North York Moors National Park Travel Guide​

Stunning scenery and amazing history come together in the North York Moors National Park, the perfect destination for an unforgettable break. This vibrant landscape offers everything from picturesque towns to wild moorland and diverse wildlife, with historic sites and stunning views around every corner.

Header image credit: Barry W

North York Moors

Why Visit North York Moors?

The North York Moors offer an idyllic and tranquil escape, and have long attracted tourists and holidaymakers from all over the world. Made a National Park in 1952, the region features one of the largest expanses of heather moorland in the country, with deep valleys cutting through the landscape, hiding quaint villages and romantic ruins.

A steam railway winds through the valleys, taking in the sleepy villages and lush woodland, giving you a romantic and unique experience. There are also endless paths and tracks for hikers and cyclists, taking you up and down the ridges and high moorland, offering an ever-changing vista to enjoy.

The National Park also runs along the coast, taking in hidden coves and seaside villages, including famous coastal towns such as Whitby and Scarborough. There are also romantic ruins such as those at Rievaulx Abbey, and grand stately homes such as Castle Howard.

Whatever your taste and your interest, you’ll find the North York Moors to be the perfect getaway!

Image credit: Ben Sutherland​

Ferry to England

Getting There

This beautiful part of the UK can be reached in less than two hours’ drive from the DFDS ferry port in Newcastle, making it perfect for a driving holiday. 

Driving south on the A19 to Middlesbrough, you can choose from many great locations to head for first, from Whitby and Scarborough on the North Sea coast, to the many villages dotted throughout the region’s valleys and hills.

What to See in North York Moors

A trip on the North Yorkshire Moors Railway is a must, giving you 24 miles of stunning landscape from Pickering up through the heart of the National Park to Whitby. A stop-off at Goathland station is essential for Harry Potter fans too, as this is filming location of Hogsmeade station in the movies.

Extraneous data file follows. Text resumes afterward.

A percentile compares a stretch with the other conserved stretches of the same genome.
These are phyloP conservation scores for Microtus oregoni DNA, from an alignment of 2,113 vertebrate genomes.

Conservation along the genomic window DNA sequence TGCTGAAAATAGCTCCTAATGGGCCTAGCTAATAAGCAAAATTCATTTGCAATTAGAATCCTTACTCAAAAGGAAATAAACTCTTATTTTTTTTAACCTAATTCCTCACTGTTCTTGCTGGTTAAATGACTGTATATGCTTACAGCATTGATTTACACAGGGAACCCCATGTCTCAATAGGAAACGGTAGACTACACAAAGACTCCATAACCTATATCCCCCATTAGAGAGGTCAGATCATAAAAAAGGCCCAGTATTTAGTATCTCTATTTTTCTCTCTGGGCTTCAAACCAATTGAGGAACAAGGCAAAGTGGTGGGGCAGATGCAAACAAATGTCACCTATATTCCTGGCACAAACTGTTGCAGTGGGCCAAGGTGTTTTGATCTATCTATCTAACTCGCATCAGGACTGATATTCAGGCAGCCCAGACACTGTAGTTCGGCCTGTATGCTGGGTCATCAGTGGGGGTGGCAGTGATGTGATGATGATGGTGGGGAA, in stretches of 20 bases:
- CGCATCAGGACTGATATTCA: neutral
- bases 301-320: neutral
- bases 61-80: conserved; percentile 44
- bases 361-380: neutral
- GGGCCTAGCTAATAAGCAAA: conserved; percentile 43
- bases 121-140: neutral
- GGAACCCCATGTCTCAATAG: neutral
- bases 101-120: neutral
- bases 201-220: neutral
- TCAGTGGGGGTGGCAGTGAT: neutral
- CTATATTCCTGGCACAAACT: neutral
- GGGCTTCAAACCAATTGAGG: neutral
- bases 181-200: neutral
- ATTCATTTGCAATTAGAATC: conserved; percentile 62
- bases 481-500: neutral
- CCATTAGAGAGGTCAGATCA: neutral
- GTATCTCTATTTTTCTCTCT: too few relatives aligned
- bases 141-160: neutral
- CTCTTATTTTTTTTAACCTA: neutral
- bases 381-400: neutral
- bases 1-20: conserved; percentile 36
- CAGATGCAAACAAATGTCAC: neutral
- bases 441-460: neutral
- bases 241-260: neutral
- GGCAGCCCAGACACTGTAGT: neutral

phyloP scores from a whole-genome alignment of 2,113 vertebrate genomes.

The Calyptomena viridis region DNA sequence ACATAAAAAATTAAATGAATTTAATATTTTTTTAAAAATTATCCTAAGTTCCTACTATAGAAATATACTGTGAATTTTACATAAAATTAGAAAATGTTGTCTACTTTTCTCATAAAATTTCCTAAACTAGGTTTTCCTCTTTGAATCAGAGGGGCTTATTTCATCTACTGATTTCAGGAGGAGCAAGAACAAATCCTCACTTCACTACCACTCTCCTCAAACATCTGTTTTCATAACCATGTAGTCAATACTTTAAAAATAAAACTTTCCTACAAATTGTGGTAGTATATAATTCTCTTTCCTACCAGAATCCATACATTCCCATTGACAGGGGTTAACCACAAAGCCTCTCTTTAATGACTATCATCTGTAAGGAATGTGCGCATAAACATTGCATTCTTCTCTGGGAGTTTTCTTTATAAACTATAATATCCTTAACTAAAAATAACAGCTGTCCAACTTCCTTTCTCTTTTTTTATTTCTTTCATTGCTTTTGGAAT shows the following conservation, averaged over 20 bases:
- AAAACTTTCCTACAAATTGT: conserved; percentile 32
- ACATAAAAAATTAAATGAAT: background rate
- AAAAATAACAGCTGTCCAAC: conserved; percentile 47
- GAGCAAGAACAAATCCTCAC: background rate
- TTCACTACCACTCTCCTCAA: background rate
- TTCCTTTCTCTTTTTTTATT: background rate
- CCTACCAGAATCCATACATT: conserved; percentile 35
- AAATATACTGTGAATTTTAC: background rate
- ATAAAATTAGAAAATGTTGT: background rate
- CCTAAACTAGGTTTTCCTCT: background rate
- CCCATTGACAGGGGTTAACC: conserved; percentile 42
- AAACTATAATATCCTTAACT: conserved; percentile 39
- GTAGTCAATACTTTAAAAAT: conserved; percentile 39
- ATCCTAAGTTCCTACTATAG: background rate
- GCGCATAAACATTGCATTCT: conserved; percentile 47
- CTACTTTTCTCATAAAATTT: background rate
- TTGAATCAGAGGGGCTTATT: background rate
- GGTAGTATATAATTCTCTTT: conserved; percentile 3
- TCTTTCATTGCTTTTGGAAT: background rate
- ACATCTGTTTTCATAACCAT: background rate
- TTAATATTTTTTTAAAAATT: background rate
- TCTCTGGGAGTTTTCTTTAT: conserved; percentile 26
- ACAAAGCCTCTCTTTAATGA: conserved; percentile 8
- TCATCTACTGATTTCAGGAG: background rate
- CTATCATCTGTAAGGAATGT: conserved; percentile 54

One of England’s most picturesque and impressive abbey ruins can be found at Rievaulx near Helmsley. These romantic ruins perfectly frame the tranquil valley, and provide the ideal spot for a picnic.

Another must for stunning scenery is the view from Sutton Bank, undoubtedly one of the finest in England. This breathtaking vista over the fields of Yorkshire is also the start of a fantastic walk that leads to the Kilburn White Horse, the largest chalk horse in the country. This massive piece of art was created by a Victorian schoolmaster, inspired by the ancient chalk horses found in the south of England.

At the south end of the National Park are the Howardian Hills, the setting for one of the country's most stunning country houses, Castle Howard. This famous stately home, featured in many TV series and films, is not only a beautiful building, but is also surrounded by a thousand acres of stunning parkland and gardens, with classical temples, peaceful lakes, and idyllic woodland.

On a clear day it's a great idea to head up to Roseberry Topping, a distinctive hill with a jagged cliff that gives you unrivalled views across the moors. The hill has long drawn people to it, with many significant Bronze Age and Iron Age remains having been found around it.

A visit to the North York Moors isn't complete without a trip to Whitby, the seaside town made famous as a location from Bram Stoker's Dracula, as well as the place where Captain Cook learned seamanship. You can explore the abbey ruins, stroll through the quaint narrow streets, and enjoy that most British of delicacies, fish and chips.



It’s always a proud moment when you’re recognised for your good work, we’re honoured to have been named as Europe's and the World’s Leading Ferry Operator in the 2015 World Travel Awards. We've won these awards for 5 years running.​​